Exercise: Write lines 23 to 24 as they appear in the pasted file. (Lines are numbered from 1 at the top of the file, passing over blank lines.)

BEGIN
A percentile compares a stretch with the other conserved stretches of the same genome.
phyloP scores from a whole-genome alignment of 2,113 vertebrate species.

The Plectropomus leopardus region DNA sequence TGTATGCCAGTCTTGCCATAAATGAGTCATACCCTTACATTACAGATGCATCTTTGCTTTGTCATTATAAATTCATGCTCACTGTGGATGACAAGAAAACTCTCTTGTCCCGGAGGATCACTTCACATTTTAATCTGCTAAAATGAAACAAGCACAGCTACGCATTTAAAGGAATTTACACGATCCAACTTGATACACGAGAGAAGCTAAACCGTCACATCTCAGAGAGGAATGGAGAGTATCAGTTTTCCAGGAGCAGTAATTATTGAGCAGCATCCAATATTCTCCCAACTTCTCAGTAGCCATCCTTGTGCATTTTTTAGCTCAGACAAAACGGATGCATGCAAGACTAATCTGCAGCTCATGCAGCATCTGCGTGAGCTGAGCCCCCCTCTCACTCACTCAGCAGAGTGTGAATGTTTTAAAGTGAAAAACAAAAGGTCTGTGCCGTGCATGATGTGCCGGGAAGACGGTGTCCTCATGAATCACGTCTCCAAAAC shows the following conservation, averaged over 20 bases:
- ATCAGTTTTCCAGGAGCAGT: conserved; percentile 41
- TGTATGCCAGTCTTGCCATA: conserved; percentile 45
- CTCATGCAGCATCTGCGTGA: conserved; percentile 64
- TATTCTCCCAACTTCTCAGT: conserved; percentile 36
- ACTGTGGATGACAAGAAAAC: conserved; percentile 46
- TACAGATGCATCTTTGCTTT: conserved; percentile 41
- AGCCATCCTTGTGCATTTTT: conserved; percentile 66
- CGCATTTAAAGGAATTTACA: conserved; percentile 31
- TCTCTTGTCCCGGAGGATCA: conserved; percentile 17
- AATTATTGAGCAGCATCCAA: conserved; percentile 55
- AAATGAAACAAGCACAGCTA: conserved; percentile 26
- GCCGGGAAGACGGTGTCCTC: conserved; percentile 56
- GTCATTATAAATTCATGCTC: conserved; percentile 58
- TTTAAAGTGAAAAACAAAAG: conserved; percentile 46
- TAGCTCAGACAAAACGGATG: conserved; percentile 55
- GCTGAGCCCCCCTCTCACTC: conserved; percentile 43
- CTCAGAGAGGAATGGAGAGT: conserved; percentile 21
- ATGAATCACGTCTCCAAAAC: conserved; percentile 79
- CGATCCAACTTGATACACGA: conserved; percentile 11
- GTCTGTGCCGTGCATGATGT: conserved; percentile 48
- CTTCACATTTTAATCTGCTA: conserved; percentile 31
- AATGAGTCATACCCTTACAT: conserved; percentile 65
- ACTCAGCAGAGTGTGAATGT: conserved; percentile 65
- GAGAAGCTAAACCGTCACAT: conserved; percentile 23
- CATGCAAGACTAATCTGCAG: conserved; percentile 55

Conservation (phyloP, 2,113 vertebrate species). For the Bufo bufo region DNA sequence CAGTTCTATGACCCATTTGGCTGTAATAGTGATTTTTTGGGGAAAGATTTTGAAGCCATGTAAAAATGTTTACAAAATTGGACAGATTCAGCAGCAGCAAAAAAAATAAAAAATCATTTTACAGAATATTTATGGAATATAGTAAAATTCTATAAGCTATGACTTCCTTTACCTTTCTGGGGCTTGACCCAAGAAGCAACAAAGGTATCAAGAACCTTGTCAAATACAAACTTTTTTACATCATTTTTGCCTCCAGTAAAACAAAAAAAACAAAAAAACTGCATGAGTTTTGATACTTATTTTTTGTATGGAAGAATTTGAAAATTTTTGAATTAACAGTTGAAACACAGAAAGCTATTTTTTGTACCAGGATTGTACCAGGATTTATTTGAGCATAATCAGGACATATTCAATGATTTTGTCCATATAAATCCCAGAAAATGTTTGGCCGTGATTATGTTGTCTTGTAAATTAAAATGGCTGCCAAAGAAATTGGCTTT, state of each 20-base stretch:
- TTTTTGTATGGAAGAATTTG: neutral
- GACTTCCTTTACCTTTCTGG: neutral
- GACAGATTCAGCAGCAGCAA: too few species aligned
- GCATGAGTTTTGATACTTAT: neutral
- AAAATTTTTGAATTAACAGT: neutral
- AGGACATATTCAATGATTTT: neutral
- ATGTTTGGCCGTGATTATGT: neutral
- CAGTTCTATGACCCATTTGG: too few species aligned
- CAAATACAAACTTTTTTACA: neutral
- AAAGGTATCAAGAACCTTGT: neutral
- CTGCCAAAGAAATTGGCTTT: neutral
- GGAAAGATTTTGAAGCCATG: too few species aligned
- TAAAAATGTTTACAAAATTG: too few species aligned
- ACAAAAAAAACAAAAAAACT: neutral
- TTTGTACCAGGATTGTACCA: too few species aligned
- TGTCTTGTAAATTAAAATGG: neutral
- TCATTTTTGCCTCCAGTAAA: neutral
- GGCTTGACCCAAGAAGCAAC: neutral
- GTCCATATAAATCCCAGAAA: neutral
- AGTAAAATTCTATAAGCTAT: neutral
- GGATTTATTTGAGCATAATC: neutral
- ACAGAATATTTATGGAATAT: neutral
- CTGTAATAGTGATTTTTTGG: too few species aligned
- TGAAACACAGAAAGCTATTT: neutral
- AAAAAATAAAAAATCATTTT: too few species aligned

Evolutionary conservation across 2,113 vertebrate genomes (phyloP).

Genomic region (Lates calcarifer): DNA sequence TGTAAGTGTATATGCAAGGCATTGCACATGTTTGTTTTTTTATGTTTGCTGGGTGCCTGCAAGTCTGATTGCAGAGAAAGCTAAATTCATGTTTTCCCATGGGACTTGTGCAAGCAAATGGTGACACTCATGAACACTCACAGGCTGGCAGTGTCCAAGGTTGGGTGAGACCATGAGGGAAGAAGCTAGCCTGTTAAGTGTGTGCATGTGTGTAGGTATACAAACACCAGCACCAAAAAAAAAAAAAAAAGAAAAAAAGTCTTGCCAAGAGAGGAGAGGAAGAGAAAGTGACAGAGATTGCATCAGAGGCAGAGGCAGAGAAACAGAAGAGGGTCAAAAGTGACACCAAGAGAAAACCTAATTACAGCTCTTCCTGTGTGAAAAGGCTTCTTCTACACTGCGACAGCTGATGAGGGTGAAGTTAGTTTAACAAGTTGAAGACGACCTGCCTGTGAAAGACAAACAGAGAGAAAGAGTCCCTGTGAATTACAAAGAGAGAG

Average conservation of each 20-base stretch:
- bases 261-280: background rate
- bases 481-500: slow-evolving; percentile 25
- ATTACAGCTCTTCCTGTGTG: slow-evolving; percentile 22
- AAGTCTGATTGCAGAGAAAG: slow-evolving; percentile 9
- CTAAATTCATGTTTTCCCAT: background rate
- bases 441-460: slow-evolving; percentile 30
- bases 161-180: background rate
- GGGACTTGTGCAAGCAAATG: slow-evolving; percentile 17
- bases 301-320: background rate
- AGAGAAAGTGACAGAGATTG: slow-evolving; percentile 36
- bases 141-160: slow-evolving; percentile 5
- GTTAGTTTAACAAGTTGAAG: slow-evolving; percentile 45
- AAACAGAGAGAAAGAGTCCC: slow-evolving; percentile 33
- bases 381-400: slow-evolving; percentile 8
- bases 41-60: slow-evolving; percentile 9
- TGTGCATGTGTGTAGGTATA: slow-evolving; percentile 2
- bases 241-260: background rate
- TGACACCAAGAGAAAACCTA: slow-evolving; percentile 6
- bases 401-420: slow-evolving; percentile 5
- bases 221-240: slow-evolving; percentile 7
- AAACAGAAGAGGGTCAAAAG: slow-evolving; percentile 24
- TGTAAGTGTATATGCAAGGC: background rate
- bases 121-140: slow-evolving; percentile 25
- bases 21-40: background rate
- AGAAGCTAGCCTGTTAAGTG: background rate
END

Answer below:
- GTCTGTGCCGTGCATGATGT: conserved; percentile 48
- CTTCACATTTTAATCTGCTA: conserved; percentile 31